Upgraded engines will take rockets to the moon and beyond.
VIDEO: NASA Tests Astonishing New Mars Shot Engine
MISSISSIPPI, USA – The National Aeronautics and Space Administration, a U.S. agency responsible for the space program, and aeronautics and space research has successfully tested one of its new RS-25 engines that will boost its Space Launch System.
The engines have been developed to send future rockets to the moon, and eventually to Mars.
“The engine was test-fired at 111 percent of its original space shuttle main engine design power and the same power level needed to help launch SLS on its missions,” said Valerie Buckingham, news chief, NASA, in a media release.
The RS 25 engine is the main rocket engine used in the space shuttle, while Space Launch System is the agency’s most powerful rocket that will enable astronauts to explore space more deeply.
The test was a part of the seven-test series and was carried out at the newly installed A-1 Test Stand at Stennis Space Center near Bay St. Louis in the U.S. state of Mississippi, on Jan 28. The engine that has been designed with cutting-edge technology is deemed to be tested under different conditions before it will find itself in the space.
“The upgraded engines will be used for flights under the Artemis Program and will be launched seven times for a total of 3650 seconds — roughly 500 seconds for each of the engines.”
Artemis Program is an initiative by NASA which aims at sending American astronauts to the moon by 2024.
The flights have been designed to provide valuable data for Aerojet Rocketdyne, which is the main contractor involved in producing engines for the agency’s Space Launch System rocket.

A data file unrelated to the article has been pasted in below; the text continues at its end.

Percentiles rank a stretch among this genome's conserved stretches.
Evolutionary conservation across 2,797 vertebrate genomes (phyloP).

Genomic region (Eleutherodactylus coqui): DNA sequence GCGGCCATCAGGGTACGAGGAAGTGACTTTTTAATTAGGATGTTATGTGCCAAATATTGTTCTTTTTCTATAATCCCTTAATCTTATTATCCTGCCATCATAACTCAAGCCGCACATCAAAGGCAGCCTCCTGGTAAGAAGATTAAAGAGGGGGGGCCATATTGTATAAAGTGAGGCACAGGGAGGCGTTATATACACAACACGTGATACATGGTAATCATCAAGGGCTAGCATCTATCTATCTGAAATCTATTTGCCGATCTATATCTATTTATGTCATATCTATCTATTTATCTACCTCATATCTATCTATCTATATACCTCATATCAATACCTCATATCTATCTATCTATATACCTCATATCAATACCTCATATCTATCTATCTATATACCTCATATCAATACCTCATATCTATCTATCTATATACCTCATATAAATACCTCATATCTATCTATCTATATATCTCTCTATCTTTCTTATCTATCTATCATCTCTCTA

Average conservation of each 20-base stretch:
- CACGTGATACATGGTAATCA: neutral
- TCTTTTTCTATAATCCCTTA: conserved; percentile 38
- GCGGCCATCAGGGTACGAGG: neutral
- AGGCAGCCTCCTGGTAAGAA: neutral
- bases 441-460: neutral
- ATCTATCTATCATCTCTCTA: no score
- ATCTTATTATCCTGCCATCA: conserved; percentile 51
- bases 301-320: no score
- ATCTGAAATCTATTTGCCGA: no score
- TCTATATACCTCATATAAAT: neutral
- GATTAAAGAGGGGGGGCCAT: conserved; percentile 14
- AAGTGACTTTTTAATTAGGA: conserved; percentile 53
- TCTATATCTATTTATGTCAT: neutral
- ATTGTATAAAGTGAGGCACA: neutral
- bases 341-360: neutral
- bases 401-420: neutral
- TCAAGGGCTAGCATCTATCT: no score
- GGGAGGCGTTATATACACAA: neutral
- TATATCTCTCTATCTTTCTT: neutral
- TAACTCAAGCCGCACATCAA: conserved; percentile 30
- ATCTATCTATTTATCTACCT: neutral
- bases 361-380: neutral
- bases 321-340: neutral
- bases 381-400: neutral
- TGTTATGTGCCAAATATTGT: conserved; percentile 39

“We’re going to evaluate these newly designed parts that were made using advanced manufacturing techniques,” said Johnny Heflin, manager, Liquid Engines Office, Space Launch System at Marshall Space Flight Center in Huntsville, Alabama, where the Space Launch System is based.
“This test series will prove that the RS-25 production restart engines can be built with the same high performance but with more affordability. This is a big milestone that will greatly contribute to the future sustainability of SLS.”
“It is exciting to return to hot-fire testing at the A-1 Test Stand,” said Chip Ellis, project manager, Stennis RS-25. “We have worked hard for the last 20 or so months to complete needed test stand maintenance projects. Now, the team is ready to get back to the business of testing for future deep-space missions.”
RS-25 tests are conducted at Stennis under the supervision of the NASA, Aerojet Rocketdyne, and Syncom Space Services Operator. Syncom Space Services Operator also serves as the prime contractor for the Stennis facilities and operations.
The testing facility was launched more than 50 years ago for the launch of the Apollo program and has been given a major upgrade that also includes cameras that captured this test.
Apollo was NASA’s program that resulted in American astronauts making a total of 11 spaceflights and walking on the moon.
Stennis Space Center witnessed its first launch since April 2019; when NASA had launched RS-25 engines for its first four Space Launch System.
The approved budget for NASA’s space operations was $4,140 million in 2020 as against $4,639 million in 2019. While the agency’s approved budget for space technology was $1,100 million in 2020 as compared to $927 million in 2019. The agency’s total approved budget for 2020 was $22.629 billion.
(Edited by Ritaban Misra and Megha Virendra Choudhary.)